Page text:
Moreover, due to the nature of the Federal-State relationship under the Clean Air Act, preparation of flexibility analysis would constitute Federal inquiry into the economic reasonableness of State action. The Clean Air Act forbids EPA to base its actions concerning SIPs on such grounds. Union Electric Co., v. U.S. EPA, 427 U.S. 246, 255-66 (1976); 42 U.S.C. 7410(a)(2).

D. Unfunded Mandates Reform Act

Under sections 202 of the Unfunded Mandates Reform Act of 1995 (“Unfunded Mandates Act”), signed into law on March 22, 1995, EPA must prepare a budgetary impact statement to accompany any proposed or final rule that includes a Federal mandate that may result in estimated costs to State, local, or tribal governments in the aggregate; or to the private sector, of $100 million or more. Under section 205, EPA must select the most cost-effective and least burdensome alternative that achieves the objectives of the rule and is consistent with statutory requirements. Section 203 requires EPA to establish a plan for informing and advising any small governments that may be significantly or uniquely impacted by the rule.

EPA has determined that the partial approval/partial disapproval action promulgated does not include a Federal mandate that may result in estimated costs of $100 million or more to either State, local, or tribal governments in the aggregate, or to the private sector. This Federal action approves pre-existing requirements under State or local law, and imposes no new requirements. Accordingly, no additional costs to State, local, or tribal governments, or to the private sector, result from this action.

E. Executive Order 13132, Federalism

Federalism (64 FR 43255, August 10, 1999) revokes and replaces Executive Orders 12612 (Federalism) and 12875 (Enhancing the Intergovernmental Partnership). Executive Order 13132 requires EPA to develop an accountable process to ensure “meaningful and timely input by State and local officials in the development of regulatory policies that have federalism implications.” “Policies that have federalism implications” is defined in the Executive Order to include regulations that have “substantial direct effects on the States, on the relationship between the national government and the States, or on the distribution of power and responsibilities among the various levels of government.” Under Executive Order 13132, EPA may not issue a regulation that has federalism implications, that imposes substantial direct compliance costs, and that is not required by statute, unless the Federal government provides the funds necessary to pay the direct compliance costs incurred by State and local governments, or EPA consults with State and local officials early in the process of developing the proposed regulation. EPA also may not issue a regulation that has federalism implications and that preempts State law unless the Agency consults with State and local officials early in the process of developing the proposed regulation.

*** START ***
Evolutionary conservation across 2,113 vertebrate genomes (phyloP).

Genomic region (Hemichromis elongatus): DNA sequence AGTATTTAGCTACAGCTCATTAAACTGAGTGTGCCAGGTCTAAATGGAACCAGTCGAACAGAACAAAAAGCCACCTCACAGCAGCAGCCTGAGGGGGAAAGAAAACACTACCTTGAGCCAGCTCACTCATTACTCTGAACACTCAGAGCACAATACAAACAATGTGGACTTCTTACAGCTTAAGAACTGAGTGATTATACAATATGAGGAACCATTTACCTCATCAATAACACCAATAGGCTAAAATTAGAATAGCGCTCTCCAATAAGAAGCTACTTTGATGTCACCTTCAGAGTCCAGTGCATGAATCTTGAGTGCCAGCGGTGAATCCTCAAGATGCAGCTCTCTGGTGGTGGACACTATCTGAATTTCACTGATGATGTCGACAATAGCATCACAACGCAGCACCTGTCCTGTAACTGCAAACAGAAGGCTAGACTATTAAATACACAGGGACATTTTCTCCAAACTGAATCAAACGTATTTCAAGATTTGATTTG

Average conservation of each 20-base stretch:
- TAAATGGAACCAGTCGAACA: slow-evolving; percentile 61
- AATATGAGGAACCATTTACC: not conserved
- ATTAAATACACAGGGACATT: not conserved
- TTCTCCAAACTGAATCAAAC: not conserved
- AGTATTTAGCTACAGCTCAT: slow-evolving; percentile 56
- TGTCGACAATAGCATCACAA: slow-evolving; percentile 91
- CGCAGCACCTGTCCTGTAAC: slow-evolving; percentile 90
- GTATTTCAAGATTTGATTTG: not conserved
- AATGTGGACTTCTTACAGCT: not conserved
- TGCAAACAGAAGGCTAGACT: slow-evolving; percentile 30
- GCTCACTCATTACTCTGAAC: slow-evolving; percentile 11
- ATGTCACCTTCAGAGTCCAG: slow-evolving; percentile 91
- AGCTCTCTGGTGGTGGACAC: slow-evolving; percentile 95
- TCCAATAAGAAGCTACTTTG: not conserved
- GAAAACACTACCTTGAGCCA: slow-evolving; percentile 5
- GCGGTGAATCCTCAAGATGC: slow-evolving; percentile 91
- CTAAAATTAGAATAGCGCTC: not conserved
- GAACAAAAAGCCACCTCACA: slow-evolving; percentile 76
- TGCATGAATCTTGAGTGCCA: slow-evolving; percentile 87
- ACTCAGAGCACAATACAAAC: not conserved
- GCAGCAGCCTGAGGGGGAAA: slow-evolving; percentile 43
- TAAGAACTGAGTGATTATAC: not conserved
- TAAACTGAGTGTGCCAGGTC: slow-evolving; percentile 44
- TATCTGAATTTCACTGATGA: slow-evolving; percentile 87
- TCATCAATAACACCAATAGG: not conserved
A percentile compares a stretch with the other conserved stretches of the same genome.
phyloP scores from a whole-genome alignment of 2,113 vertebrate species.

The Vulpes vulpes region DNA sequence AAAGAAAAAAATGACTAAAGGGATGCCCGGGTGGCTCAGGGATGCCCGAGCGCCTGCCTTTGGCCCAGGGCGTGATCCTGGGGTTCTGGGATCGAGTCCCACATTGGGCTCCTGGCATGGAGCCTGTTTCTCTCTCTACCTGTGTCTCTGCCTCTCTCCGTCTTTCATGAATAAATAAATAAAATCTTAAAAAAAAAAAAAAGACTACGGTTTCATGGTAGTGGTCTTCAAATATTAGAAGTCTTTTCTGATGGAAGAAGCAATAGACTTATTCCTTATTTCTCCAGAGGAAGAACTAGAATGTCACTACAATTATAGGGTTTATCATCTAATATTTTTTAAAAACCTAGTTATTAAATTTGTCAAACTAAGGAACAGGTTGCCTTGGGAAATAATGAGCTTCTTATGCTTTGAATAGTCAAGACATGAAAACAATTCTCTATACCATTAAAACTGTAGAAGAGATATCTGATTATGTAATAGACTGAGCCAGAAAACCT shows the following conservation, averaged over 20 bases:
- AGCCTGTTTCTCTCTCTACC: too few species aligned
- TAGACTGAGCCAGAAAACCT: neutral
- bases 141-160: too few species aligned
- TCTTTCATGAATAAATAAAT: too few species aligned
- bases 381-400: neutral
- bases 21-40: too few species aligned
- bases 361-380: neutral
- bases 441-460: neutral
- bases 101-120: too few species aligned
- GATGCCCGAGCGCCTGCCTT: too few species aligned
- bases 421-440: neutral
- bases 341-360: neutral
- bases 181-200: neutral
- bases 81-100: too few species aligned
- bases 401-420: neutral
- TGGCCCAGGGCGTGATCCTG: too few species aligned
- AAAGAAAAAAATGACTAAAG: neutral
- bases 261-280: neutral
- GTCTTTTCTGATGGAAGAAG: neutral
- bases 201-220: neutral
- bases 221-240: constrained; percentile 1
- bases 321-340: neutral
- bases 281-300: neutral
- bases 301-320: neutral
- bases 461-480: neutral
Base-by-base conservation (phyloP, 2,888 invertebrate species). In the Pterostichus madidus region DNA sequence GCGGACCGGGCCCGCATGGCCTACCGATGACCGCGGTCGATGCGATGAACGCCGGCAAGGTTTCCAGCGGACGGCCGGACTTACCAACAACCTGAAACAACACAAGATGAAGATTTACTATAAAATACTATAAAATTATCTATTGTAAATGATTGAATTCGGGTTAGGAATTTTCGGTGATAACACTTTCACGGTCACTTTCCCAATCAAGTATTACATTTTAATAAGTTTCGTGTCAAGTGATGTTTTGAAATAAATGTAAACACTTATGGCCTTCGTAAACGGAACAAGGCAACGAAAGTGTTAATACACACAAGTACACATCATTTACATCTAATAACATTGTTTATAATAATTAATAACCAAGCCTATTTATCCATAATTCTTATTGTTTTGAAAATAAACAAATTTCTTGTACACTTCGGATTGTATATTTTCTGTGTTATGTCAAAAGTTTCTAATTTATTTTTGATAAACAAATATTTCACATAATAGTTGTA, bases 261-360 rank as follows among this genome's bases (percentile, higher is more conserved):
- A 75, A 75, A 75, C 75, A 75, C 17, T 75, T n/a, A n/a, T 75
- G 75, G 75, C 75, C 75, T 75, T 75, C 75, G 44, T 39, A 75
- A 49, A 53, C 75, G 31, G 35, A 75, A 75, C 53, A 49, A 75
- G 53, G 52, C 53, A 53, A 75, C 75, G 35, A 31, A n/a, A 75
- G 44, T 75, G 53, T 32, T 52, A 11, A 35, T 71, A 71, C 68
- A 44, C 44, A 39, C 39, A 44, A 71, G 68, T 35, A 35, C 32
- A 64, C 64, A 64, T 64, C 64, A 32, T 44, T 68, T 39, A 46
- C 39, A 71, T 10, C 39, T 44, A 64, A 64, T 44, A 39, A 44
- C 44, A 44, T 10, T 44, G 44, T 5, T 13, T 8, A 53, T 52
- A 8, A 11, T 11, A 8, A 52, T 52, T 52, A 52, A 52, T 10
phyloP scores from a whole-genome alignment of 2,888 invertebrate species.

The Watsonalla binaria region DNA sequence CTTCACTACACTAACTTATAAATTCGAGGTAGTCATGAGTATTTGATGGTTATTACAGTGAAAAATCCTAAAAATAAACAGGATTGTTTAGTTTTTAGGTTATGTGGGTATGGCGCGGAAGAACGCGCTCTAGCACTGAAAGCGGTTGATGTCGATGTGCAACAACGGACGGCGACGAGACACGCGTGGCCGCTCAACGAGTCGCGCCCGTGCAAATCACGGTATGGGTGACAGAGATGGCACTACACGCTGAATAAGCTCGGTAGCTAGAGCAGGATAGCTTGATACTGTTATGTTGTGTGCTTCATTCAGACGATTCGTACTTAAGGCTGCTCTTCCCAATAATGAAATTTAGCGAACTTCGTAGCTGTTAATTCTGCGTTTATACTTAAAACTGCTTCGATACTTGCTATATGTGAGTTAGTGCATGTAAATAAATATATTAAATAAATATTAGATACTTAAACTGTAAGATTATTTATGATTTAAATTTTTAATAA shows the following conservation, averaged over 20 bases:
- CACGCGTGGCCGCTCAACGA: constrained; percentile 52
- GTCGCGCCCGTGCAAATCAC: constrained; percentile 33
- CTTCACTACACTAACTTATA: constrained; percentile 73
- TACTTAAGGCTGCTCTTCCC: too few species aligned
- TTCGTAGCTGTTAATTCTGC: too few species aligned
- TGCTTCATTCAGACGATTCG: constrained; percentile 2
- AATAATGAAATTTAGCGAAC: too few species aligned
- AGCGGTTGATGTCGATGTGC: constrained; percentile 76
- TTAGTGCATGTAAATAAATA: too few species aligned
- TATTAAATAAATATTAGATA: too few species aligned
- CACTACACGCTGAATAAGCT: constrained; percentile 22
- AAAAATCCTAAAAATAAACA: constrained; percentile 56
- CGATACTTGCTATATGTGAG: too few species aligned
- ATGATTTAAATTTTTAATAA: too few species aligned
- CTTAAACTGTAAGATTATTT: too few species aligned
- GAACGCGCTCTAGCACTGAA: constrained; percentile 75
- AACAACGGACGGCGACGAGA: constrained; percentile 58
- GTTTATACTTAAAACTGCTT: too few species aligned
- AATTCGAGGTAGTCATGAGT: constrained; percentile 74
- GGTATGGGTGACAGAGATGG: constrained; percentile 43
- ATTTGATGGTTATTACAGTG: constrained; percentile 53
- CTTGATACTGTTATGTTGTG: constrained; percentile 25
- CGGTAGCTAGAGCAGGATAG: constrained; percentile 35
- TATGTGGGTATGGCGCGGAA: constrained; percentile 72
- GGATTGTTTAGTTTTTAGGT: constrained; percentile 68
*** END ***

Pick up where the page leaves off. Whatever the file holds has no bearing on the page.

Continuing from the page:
This rule will not have substantial direct effects on the States, on the relationship between the national government and the States, or on the distribution of power and responsibilities among the various levels of government, as specified in Executive Order 13132, because it merely approves a State rule implementing a Federal standard, and does not alter the relationship or the distribution of power and responsibilities established in the Clean Air Act. Thus, the requirements of section 6 of the Executive Order do not apply to this rule.

F. Executive Order 13175, Coordination With Indian Tribal Governments

Executive Order 13175, entitled “Consultation and Coordination with Indian Tribal Governments” (65 FR 67249, November 9, 2000), requires the EPA to develop an accountable process to ensure “meaningful and timely input by tribal officials in the development of regulatory policies that have tribal implications.” This final rule does not have tribal implications, as specified in Executive Order 13175. It will not have substantial direct effects on tribal governments, on the relationship between the Federal government and Indian tribes, or on the distribution of power and responsibilities between the Federal government and Indian tribes. In addition, the SIP is not approved to apply on any Indian reservation land or in any other area where EPA or an Indian tribe has demonstrated that a tribe has jurisdiction. In those areas of Indian country, the rule does not have tribal implications and will not impose substantial direct costs on tribal governments or preempt tribal law. Thus, Executive Order 13175 does not apply to this rule.